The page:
Page 12: of Marine News Magazine (June 2021)

Combat & Patrol Craft

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Insights software that runs them for in-service ships and provide the success. G&C utilized our extensive experience gained latest technology to ships as they are being delivered. from other USV programs to drive mission duration and reliability into the LUSV design through equipment and system redesign. This was fostered by our unique market

Looking speci? cally at the U.S. Navy, what are position where G&C can integrate best applications from the key drivers for the “? eet of the future”?

CD: For the foreseeable future, Navy ship designs will contin- both military and commercial designs to tailor our LUSV ue to pursue reduced crewing, parts commonality, modular offering. The end result of our efforts will result not only architectures, and earlier consideration for modernization. in a formidable USV design for the Navy’s consideration, but also a body of knowledge surveying the cost/capabil-

In September, Gibbs & Cox was among ity trade space when ? nalizing the LUSV requirements for several companies to win a design contract future acquisition phases.

to develop a concept for the Navy’s Large

Unmanned Surface Vessels. Will you walk Looking at vessel autonomy technologies, us through this project and describe Gibbs & what are your thoughts on the pace and

Cox’s approach to it? evolution? Speci? cally, where are we at on the gestation curve?

CD: The U.S. Navy is on a path to acquire several differ- ent types of Unmanned Surface Vehicles (USVs) as part of CD: Looking at the autonomous car industry, there were lots an effort to shift to a more distributed ? eet architecture. of companies and pundits a decade ago that promised au-

This gets effective sensors, weapons, and other nodes out in number, while reducing costs and helping to keep sail- ors out of harm’s way.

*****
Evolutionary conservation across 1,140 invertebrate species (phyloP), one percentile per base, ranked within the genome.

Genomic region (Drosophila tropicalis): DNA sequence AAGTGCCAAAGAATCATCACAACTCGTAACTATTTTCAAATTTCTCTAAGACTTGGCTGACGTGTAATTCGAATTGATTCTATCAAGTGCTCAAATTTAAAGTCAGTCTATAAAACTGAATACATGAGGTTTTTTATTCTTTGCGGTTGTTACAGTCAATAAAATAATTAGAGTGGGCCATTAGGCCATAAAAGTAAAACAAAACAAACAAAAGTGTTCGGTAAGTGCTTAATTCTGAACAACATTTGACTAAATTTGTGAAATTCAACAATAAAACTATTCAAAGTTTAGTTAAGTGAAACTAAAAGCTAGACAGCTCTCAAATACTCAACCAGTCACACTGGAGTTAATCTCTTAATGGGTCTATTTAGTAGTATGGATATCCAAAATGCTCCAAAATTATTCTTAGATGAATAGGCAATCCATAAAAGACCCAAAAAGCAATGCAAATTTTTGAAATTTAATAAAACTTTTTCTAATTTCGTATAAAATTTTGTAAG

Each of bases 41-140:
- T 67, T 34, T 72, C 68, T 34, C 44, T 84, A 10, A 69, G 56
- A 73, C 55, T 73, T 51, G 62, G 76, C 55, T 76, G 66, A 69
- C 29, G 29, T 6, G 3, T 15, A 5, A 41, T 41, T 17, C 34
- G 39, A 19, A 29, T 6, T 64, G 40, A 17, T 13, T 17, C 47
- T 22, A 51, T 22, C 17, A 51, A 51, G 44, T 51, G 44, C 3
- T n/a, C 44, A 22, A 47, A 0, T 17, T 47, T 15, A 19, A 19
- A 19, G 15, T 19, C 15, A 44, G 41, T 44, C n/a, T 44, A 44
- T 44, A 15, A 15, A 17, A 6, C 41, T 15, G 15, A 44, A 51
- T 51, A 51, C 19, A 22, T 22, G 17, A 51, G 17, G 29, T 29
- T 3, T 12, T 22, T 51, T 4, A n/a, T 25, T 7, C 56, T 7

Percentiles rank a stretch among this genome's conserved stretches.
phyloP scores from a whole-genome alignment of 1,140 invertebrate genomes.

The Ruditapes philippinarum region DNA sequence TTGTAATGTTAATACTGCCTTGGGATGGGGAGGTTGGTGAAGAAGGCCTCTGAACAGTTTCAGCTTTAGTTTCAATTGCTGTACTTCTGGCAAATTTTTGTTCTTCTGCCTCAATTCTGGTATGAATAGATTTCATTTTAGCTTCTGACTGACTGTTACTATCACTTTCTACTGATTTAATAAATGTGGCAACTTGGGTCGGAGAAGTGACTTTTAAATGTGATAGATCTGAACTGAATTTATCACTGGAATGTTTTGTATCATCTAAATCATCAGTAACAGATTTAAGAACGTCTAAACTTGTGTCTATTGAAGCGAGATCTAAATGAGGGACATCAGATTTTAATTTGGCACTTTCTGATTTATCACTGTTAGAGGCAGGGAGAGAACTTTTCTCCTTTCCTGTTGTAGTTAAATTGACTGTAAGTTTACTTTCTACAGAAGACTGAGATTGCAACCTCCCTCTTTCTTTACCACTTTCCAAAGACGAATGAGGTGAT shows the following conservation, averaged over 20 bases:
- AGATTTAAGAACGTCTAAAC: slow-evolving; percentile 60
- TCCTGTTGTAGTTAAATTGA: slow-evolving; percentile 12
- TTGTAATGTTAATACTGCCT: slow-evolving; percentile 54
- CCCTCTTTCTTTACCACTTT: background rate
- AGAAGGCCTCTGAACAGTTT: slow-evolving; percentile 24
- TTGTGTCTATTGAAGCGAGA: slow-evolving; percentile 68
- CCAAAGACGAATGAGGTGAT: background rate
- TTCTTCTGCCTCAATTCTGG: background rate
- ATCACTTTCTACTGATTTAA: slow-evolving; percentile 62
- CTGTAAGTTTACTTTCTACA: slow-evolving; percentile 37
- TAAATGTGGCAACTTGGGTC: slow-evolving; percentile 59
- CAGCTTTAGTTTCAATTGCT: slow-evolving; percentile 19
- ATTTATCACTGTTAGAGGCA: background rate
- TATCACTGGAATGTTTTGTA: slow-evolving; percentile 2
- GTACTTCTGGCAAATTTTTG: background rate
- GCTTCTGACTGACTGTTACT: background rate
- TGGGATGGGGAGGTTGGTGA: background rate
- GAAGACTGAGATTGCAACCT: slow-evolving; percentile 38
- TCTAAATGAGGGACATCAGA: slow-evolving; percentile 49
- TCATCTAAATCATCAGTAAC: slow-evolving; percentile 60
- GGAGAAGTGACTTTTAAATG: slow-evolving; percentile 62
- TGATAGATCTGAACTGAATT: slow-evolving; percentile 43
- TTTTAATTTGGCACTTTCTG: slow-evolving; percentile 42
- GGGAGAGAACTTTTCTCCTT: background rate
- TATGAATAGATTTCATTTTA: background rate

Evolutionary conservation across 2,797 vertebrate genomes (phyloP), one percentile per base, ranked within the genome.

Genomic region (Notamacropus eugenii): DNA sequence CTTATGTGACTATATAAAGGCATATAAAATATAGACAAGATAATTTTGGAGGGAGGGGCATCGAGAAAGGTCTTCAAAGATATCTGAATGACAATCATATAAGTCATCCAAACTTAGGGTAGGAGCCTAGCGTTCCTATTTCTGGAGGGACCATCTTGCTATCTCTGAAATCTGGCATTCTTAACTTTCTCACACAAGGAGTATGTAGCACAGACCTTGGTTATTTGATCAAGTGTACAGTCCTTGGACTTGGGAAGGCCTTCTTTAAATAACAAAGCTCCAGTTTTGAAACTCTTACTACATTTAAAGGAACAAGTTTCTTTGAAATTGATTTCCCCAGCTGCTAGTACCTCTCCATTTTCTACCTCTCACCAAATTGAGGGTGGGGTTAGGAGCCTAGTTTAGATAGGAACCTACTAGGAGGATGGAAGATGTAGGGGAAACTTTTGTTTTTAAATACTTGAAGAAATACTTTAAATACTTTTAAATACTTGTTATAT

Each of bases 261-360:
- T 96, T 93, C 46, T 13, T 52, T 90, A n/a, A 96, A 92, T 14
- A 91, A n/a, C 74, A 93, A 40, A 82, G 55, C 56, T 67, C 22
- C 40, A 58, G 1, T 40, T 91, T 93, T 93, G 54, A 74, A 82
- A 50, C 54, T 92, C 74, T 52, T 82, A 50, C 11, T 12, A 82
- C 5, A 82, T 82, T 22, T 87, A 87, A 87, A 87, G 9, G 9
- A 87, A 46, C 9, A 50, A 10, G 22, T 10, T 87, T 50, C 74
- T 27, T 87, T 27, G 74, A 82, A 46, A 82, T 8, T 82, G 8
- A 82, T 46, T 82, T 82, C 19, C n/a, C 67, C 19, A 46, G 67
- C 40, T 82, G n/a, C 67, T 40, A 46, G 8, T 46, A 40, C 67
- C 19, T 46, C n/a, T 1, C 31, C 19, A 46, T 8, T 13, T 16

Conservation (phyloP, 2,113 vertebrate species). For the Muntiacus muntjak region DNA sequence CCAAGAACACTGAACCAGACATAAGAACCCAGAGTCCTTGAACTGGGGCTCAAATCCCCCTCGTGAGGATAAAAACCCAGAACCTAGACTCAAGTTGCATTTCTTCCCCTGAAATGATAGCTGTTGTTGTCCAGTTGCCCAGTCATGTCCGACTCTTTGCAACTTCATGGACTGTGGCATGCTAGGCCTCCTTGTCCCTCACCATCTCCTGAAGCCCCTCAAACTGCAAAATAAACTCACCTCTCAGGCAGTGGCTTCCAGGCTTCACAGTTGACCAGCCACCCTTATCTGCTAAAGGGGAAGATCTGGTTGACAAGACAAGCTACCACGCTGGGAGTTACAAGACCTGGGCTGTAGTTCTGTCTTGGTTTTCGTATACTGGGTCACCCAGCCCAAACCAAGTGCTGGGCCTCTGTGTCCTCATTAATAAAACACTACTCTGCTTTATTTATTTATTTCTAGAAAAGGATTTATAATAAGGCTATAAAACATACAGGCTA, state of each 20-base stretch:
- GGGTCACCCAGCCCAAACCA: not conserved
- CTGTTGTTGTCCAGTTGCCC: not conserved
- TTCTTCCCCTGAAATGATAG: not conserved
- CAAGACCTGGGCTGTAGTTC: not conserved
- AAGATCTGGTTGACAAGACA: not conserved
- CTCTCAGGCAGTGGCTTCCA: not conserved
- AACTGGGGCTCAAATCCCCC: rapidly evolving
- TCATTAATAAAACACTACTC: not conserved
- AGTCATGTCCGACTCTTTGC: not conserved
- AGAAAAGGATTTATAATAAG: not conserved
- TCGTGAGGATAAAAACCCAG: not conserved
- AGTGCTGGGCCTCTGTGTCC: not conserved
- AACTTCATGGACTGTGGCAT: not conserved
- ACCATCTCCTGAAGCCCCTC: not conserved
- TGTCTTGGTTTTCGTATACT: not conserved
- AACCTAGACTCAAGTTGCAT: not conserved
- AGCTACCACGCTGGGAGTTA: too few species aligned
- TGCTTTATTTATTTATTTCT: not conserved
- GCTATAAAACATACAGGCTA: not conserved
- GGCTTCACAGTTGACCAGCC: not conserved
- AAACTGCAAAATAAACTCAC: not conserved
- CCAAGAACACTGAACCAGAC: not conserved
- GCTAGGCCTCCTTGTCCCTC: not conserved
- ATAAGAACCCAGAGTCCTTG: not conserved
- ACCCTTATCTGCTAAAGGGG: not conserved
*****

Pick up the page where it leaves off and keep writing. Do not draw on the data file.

The largest of the current USV acquisition programs is the Large Unmanned Surface Vessel (LUSV). The LUSV is envisioned by the Navy as an optionally manned warship, capable of ? elding modular mission payloads that can con- sist of sensors, missiles, or other packages. It is expected to be up to 300 feet in length and weigh upwards of 2,000 tons.

Gibbs & Cox approached our LUSV concept design by initiating a thorough search of the military and com- mercial market to identify potential parent designs that ? t the performance requirements of the LUSV while also emphasizing the critical USV enablers of reliability, sur- vivability, and performance. We have an extensive library of ship characteristics feeding ship sizing tools that enable our team to rapidly identify platforms that are mission- matched to our client’s needs. Through this process we were able to select a parent ship design that offered an ex- cellent foundation of war? ghting capability aligned to the speed, range, payload, and other required characteristics of the LUSV program.

The military pedigree of the parent design offers an in- herently survivable design, necessary to protect the crew when the vessel is in a manned status. When in an un- manned status, reliability is absolutely critical to mission 12 | MN June 2021

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